By my invention, then, I have provided an exceedingly simple means in a cut off socket whereby liquid may be employed with in the socket around the thermostatic elements of the regulator to properly conduct heat from the liquid in the tank to the thermostatic members without permitting the liquid in the tank to have direct contact with the said thermostatic members. Thus the regulator may be removed at will, because the socket serves as a perfect seal against escape of liquid from the tank, and the mere fitting of the regulator again to the socket will result in liquid being supplied to the socket without any special means being provided therefor other than the presence of the passages 17 in the regulator itself.
It will of course be understood that instead of supplying water directly from the regulator I may supply liquid from other sources, if preferred, and in Fig. 2 I have shown the socket member as provided with a pipe 18, arranged to supply liquid thereto, said pipe controlled by a valve 19. This arrangement and construction is useful where air or gas under pressure is employed in the regulator instead of liquid, though it may of course be employed even though liquid be used in the regulator. The advantage of enuploying the liquid directly from the regulator when water is employed therein is that thereby outside connections and special controlling means are avoided.
What I claim is 1. In temperature regulating means, a socket member having means for securing it to a tank, and means for removably supporting a regulator therein, said socket, closed to admission of liquid from within the tank but provided with means admitting liquid thereto from an outside source.
2. In temp erature-regulating means, a cut off socket arranged to be secured to a tank, and having a portion adapted to be received within the tank, said socket provided with means for removably supporting a regulator, and means for supplying to the socket liquid other than that contained within the tank.
3. Temperature regulating means comprising a cut-off socket arranged to be secured to a tank and closed to admission of liquid from within said tank, said socket having means for removably supporting a regulator, and a regulator supported thereby,
provided with a thermostatic device recelved within said socket, said temperature-regulating means provided with means for supplying liquid to the socket, other than that contained within the tank.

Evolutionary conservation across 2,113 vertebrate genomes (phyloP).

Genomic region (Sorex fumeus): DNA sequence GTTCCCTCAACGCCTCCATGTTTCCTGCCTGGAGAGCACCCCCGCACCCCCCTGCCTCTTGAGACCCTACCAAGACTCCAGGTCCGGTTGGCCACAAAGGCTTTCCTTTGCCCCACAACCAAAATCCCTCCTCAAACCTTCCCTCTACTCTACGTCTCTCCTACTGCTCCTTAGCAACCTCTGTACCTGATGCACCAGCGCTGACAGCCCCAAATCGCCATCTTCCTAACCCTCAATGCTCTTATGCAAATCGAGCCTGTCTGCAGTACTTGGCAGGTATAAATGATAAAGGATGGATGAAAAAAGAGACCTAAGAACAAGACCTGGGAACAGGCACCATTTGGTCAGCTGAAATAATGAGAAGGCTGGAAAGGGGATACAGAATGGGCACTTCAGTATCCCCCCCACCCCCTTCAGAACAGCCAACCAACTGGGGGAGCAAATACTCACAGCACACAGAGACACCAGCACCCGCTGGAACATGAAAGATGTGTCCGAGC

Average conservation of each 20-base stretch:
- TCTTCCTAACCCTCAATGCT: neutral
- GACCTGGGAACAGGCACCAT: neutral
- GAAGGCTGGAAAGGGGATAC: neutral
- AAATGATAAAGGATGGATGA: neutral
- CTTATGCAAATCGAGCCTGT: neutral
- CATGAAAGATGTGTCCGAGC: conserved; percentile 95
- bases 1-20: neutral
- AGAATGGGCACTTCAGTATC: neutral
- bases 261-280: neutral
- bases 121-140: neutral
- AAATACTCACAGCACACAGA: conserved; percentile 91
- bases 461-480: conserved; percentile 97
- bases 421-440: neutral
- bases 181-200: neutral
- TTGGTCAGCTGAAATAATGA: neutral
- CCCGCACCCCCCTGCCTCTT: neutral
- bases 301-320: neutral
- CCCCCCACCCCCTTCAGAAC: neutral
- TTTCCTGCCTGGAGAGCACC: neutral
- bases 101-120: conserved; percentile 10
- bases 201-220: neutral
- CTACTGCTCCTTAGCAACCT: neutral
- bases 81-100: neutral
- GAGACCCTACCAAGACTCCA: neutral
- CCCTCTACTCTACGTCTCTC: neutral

4, The combination with a cut-off socket arranged to be secured to a tank, and having means I or removably supporting a regulator, of a regulator supported thereby, provided with a thermostatic device received within said socket, and means admitting liquid to said regulator for control thereby, said regulator having a passage for supplying liquid to within said socket.
5. In temperature-regulating means, the combination with a cut-off socket arranged to be secured to a tank, and having a portion adapted to be received within the tank but closed to admission of liquid therefrom, of a thermostatic device removably supported within said socket,a regulating-valve con trolled by said thermostatic device, means for supplying liquid to be controlled by said valve, and a branch connection for supplying liquid to within said socket, around said thermostatic device.
6. In temperature-regulating means, the combination with a cut-oh" socket comprising a socket member 1 arranged to be secured to a tank, and a closed tube 2 adapted to extend within the tank, said socket having means i or removably supporting a regulator, of a regulator so supported, said regulator having a passage 17 communicating with the interior of the socket.
D. HOWARD HAYwooD, 0. l CARRINGTON.
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|US3447746 *||Oct 17, 1966||Jun 3, 1969||Emerson Electric Co||Burner control device for a water heater|
|US4836443 *||May 18, 1988||Jun 6, 1989||Kernforschungsanlage Julich Gesellschaft Mit Beschrankter Haftung||Temperature-dependent pressure release device for pressure vessels|